My friends, the approach of Paul is the approach of the tax collector.  He is able to approach whatever awaits him in the rest of his life because he knows that “The prayer of the lowly pierces the clouds; it does not rest till it reaches its goal” (Sirach 35:21, NRSV), and that “The one who serves God willingly is heard; his petition reaches the heavens” (Sirach 35:20, NRSV).  This must be our approach as well.  We must continue to live the life of love that Jesus calls us to, not so that others may look at us and say, “Wow, what a great person, I wish I was like that!” but rather, because it is only in making ourselves small, by becoming humble, that we can stay connected to our God.  And if we do so, we can rest assured, as Paul did, that God will bring us ever closer to the glory of his kingdom (2 Tim 4:18) because he has promised us that “the one who humbles himself will be exalted” (Luke 18:14), not because we will have become great on our own accord, but because God will be alive in us, and in this is true happiness.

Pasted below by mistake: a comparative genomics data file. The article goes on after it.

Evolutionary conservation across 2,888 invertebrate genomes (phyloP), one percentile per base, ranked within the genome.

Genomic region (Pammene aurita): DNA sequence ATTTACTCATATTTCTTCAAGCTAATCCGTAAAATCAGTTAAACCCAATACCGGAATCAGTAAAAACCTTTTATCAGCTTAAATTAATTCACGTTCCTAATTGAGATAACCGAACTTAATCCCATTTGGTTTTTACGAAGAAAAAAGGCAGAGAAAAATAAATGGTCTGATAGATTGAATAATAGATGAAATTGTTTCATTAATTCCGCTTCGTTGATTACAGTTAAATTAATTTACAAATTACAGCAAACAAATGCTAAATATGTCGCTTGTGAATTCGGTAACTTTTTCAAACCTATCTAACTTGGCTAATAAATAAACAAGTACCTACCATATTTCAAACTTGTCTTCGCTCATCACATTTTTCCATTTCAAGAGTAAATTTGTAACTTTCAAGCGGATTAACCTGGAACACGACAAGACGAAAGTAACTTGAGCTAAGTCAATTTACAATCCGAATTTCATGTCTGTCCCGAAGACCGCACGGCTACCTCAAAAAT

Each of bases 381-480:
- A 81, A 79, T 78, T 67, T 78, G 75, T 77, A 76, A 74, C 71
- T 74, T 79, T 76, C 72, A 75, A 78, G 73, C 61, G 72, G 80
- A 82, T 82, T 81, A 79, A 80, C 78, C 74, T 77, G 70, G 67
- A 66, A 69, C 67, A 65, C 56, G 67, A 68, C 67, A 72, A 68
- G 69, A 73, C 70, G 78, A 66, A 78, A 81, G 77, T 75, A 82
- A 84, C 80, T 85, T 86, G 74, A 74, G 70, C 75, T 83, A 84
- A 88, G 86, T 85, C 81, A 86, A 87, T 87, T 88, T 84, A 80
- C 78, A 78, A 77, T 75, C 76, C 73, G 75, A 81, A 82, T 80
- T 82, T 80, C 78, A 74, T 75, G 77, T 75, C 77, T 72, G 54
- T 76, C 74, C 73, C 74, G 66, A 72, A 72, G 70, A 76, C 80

Your servant in Christ,

Tony